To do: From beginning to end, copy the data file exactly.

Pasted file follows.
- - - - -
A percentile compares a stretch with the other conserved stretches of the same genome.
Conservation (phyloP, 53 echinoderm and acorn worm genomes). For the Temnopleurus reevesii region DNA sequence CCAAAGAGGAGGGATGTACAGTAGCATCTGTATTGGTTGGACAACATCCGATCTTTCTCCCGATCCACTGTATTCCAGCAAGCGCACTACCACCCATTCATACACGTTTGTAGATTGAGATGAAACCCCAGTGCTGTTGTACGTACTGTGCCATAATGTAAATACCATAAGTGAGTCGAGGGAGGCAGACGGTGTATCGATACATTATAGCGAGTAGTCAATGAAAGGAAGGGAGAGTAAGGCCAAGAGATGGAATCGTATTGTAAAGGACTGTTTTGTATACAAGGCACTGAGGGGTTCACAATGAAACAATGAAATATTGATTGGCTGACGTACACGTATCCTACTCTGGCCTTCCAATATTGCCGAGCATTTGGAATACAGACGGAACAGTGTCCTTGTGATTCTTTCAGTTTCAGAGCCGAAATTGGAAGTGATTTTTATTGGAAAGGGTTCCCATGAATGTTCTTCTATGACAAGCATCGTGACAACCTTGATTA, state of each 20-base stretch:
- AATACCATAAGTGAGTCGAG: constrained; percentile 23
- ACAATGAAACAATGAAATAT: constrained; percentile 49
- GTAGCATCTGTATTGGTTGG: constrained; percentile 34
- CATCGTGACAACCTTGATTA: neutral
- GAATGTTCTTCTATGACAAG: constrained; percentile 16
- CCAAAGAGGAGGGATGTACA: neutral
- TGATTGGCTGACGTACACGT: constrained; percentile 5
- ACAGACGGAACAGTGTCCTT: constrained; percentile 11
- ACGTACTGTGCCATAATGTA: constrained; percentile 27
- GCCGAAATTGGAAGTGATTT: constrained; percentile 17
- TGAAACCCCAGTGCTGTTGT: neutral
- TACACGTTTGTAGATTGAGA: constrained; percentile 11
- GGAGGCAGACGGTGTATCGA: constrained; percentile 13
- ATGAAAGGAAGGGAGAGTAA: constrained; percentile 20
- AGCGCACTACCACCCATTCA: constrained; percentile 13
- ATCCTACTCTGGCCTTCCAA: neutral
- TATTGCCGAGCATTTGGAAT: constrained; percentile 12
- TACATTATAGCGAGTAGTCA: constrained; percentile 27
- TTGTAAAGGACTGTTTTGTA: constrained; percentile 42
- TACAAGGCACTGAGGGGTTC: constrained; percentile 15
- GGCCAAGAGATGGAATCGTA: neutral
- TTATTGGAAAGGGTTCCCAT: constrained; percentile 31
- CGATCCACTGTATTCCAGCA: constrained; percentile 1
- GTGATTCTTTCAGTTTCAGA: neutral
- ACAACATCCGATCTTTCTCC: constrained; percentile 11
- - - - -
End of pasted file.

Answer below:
A percentile compares a stretch with the other conserved stretches of the same genome.
Conservation (phyloP, 53 echinoderm and acorn worm genomes). For the Temnopleurus reevesii region DNA sequence CCAAAGAGGAGGGATGTACAGTAGCATCTGTATTGGTTGGACAACATCCGATCTTTCTCCCGATCCACTGTATTCCAGCAAGCGCACTACCACCCATTCATACACGTTTGTAGATTGAGATGAAACCCCAGTGCTGTTGTACGTACTGTGCCATAATGTAAATACCATAAGTGAGTCGAGGGAGGCAGACGGTGTATCGATACATTATAGCGAGTAGTCAATGAAAGGAAGGGAGAGTAAGGCCAAGAGATGGAATCGTATTGTAAAGGACTGTTTTGTATACAAGGCACTGAGGGGTTCACAATGAAACAATGAAATATTGATTGGCTGACGTACACGTATCCTACTCTGGCCTTCCAATATTGCCGAGCATTTGGAATACAGACGGAACAGTGTCCTTGTGATTCTTTCAGTTTCAGAGCCGAAATTGGAAGTGATTTTTATTGGAAAGGGTTCCCATGAATGTTCTTCTATGACAAGCATCGTGACAACCTTGATTA, state of each 20-base stretch:
- AATACCATAAGTGAGTCGAG: constrained; percentile 23
- ACAATGAAACAATGAAATAT: constrained; percentile 49
- GTAGCATCTGTATTGGTTGG: constrained; percentile 34
- CATCGTGACAACCTTGATTA: neutral
- GAATGTTCTTCTATGACAAG: constrained; percentile 16
- CCAAAGAGGAGGGATGTACA: neutral
- TGATTGGCTGACGTACACGT: constrained; percentile 5
- ACAGACGGAACAGTGTCCTT: constrained; percentile 11
- ACGTACTGTGCCATAATGTA: constrained; percentile 27
- GCCGAAATTGGAAGTGATTT: constrained; percentile 17
- TGAAACCCCAGTGCTGTTGT: neutral
- TACACGTTTGTAGATTGAGA: constrained; percentile 11
- GGAGGCAGACGGTGTATCGA: constrained; percentile 13
- ATGAAAGGAAGGGAGAGTAA: constrained; percentile 20
- AGCGCACTACCACCCATTCA: constrained; percentile 13
- ATCCTACTCTGGCCTTCCAA: neutral
- TATTGCCGAGCATTTGGAAT: constrained; percentile 12
- TACATTATAGCGAGTAGTCA: constrained; percentile 27
- TTGTAAAGGACTGTTTTGTA: constrained; percentile 42
- TACAAGGCACTGAGGGGTTC: constrained; percentile 15
- GGCCAAGAGATGGAATCGTA: neutral
- TTATTGGAAAGGGTTCCCAT: constrained; percentile 31
- CGATCCACTGTATTCCAGCA: constrained; percentile 1
- GTGATTCTTTCAGTTTCAGA: neutral
- ACAACATCCGATCTTTCTCC: constrained; percentile 11